posttrib
LABORIOUS 
Weather Updates

Sold! Bidders flock to auction at old Crown Point library

An auctisign is posted outside former Crown Point Community Library building Crown Point Ind. Friday April 19 2013.  |

An auction sign is posted outside the former Crown Point Community Library building in Crown Point, Ind. Friday April 19, 2013. | Stephanie Dowell~Post-Tribune

storyidforme: 47979671
tmspicid: 17799012
fileheaderid: 8015888

Updated: May 22, 2013 6:43AM



CROWN POINT — Everything from boulders to bookshelves at the old Crown Point Community Library found buyers at auction Saturday — all except the building itself.

About 50 people rummaged through history looking for deals and in some cases a simple memento of the city’s past during the opportunity to bid on fixtures, miscellaneous supplies and just about everything remaining both inside and outside the building at 214 S. Court St. that was left after the move last year to the new location at 122 N. Main St.

Longtime Crown Point residents Doug and Marsha Johnson came to the auction to observe. The couple own Antique Emporium on the downtown square and were interested in seeing some history.

They left with chairs, bookcases and the bamboo newspaper hangers libraries would use for their print publications.

“I didn’t know what they were at first. I just thought they looked cool,” she said. The couple plan to keep some of the unexpected treasures they found and sell some of the more historical library purchases in their shop.

Nikki Simmons of Chesterton said she dragged her husband, Bruce, with her to the auction because she enjoys old libraries and their memorabilia. She was hoping to find an old card catalog and instead ended up with CD racks, bookshelves, rolling carts and a variety of other interesting finds.

“I would love to have one of those. I love libraries and books,” she said. As Nikki was following the auction through the building to see what else might come up, Bruce was lugging his unexpected purchase — 12 landscaping boulders from the library courtyard purchased for $40 — out to the truck.

“He doesn’t usually like auctions but he saw those and made me bid on them,” she said.

Some of the more unique items available for auction also found buyers, including the exterior library sign and the wall sculpture of Crown Point native and space shuttle astronaut Jerry Ross floating in space.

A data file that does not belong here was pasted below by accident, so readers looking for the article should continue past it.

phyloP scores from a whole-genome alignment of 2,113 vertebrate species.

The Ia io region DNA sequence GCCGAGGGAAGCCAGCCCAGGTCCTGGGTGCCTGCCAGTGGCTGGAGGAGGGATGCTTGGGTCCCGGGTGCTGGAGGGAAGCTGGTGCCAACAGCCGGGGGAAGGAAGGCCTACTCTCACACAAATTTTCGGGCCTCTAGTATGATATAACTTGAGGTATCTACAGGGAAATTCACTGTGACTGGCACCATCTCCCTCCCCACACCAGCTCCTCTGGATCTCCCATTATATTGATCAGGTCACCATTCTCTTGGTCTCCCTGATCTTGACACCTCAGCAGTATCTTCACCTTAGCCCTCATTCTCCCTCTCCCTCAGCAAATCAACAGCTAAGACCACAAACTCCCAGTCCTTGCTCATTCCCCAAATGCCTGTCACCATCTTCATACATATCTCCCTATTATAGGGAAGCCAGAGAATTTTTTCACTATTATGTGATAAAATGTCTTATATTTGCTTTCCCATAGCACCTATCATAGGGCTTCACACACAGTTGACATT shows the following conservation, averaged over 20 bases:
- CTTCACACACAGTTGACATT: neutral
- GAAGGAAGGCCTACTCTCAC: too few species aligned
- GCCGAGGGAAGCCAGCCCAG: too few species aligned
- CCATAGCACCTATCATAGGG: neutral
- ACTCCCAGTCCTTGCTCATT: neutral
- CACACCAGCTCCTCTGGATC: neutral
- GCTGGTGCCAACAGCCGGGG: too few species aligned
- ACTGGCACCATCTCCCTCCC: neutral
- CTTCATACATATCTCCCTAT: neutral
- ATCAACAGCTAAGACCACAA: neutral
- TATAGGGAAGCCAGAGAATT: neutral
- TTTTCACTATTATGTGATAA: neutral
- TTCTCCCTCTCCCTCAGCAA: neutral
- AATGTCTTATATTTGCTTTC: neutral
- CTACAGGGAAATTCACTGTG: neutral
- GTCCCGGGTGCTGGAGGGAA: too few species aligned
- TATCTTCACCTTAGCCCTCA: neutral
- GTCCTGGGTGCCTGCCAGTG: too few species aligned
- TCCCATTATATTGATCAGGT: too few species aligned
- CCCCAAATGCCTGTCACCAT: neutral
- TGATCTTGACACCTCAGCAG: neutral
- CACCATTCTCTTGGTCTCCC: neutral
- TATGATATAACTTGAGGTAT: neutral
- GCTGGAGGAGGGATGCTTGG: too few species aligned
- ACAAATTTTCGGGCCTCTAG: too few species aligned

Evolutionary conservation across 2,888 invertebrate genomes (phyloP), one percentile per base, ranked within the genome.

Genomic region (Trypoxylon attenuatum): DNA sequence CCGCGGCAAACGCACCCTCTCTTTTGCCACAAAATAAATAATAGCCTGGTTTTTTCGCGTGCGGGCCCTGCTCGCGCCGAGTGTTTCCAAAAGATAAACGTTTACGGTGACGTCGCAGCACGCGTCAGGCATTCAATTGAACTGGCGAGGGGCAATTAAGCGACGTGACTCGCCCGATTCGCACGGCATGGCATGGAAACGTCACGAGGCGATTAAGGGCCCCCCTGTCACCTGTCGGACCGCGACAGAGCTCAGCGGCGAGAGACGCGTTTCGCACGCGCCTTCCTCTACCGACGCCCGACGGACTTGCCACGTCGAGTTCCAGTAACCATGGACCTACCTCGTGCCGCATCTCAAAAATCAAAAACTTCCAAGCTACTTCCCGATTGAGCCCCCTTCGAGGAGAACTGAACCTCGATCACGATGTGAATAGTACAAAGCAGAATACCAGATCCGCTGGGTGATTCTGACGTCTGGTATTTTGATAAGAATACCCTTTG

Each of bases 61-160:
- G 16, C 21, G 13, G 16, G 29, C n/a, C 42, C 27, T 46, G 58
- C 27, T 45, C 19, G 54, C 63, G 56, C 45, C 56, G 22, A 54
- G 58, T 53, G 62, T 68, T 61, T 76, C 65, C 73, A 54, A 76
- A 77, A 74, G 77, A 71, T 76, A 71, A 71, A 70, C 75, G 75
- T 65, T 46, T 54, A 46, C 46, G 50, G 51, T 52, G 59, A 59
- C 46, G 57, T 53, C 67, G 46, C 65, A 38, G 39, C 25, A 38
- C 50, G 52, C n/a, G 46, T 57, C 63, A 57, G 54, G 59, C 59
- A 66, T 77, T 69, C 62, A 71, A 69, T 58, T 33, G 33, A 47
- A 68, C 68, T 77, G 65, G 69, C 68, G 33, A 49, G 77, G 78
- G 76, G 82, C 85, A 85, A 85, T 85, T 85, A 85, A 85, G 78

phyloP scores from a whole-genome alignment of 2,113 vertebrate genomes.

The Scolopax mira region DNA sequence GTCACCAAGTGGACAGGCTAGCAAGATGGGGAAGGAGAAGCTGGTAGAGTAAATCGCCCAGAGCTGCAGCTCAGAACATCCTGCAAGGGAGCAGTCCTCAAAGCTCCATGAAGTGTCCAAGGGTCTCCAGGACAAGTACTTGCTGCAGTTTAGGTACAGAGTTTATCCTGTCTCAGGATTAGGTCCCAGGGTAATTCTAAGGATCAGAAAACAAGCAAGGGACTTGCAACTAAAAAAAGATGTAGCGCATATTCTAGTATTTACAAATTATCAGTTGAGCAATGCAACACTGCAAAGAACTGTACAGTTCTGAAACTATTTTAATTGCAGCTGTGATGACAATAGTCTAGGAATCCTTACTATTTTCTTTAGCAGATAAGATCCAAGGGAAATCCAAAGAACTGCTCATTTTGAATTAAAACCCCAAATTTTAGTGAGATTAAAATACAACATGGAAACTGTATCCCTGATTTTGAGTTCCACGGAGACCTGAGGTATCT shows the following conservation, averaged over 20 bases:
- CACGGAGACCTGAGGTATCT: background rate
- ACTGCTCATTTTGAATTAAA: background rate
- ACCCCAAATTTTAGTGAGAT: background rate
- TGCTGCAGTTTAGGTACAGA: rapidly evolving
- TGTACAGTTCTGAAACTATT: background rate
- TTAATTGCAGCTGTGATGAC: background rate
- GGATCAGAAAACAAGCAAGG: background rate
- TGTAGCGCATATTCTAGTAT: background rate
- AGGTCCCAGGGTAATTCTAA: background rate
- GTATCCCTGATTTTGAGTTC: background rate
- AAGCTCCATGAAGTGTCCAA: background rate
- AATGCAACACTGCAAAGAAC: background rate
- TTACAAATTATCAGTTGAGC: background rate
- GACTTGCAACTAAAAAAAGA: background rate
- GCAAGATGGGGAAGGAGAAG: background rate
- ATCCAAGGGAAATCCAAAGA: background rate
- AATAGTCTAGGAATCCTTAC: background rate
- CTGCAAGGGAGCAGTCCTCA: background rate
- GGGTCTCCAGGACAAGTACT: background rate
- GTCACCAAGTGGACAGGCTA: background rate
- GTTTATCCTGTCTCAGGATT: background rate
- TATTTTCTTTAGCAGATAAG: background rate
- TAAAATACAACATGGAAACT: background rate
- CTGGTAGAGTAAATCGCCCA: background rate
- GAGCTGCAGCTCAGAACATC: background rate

Renee Doughman of Valparaiso was the winning bidder in one of the more heated auction exchanges. She snagged the large-scale shuttle model and the plaque in two separate transactions for about $1,200. Doughman was keeping plans for use of the shuttle model a secret for now.

“Not until January,” she said.

The lighthouse and dragon, giant parts of a play area for children, were also popular items selling for $800 to Kathy and Dave Hachlica, who own the Lazy K Corral horse ranch in Valparaiso. The couple were pitted in the bidding against Don Towner of Tulsa, Okla. Towner was at the auction to watch Kraft Auction Services in action. He is a building liquidator and plans to use the company to liquidate the former Bakker Produce in Griffith.

While the Hachlicas planned to use their purchase to draw attention to their ranch and for photos with students, they ultimately decided to let Towner buy the lighthouse from them for the auction price: “He wanted it for a diabetes camp,” Kathy Hachlica said.

Towner said the foundation he started to honor his late wife and her work with children, the Sylvia Towner Diabetes Camp Foundation, takes youngsters with diabetes on three camps a year.

As for the building, bidding began at $800,000 and was quickly lowered to $100,000 as buyers failed to materialize. Lynn Frank, library executive director, said while the building did not sell at auction there was a little interest from buyers there Saturday and they will be submitting proposals for the library board to consider Tuesday.

“Overall, it’s gone well today. It’s kind of bittersweet,” Frank said.



© 2014 Sun-Times Media, LLC. All rights reserved. This material may not be copied or distributed without permission. For more information about reprints and permissions, visit www.suntimesreprints.com. To order a reprint of this article, click here.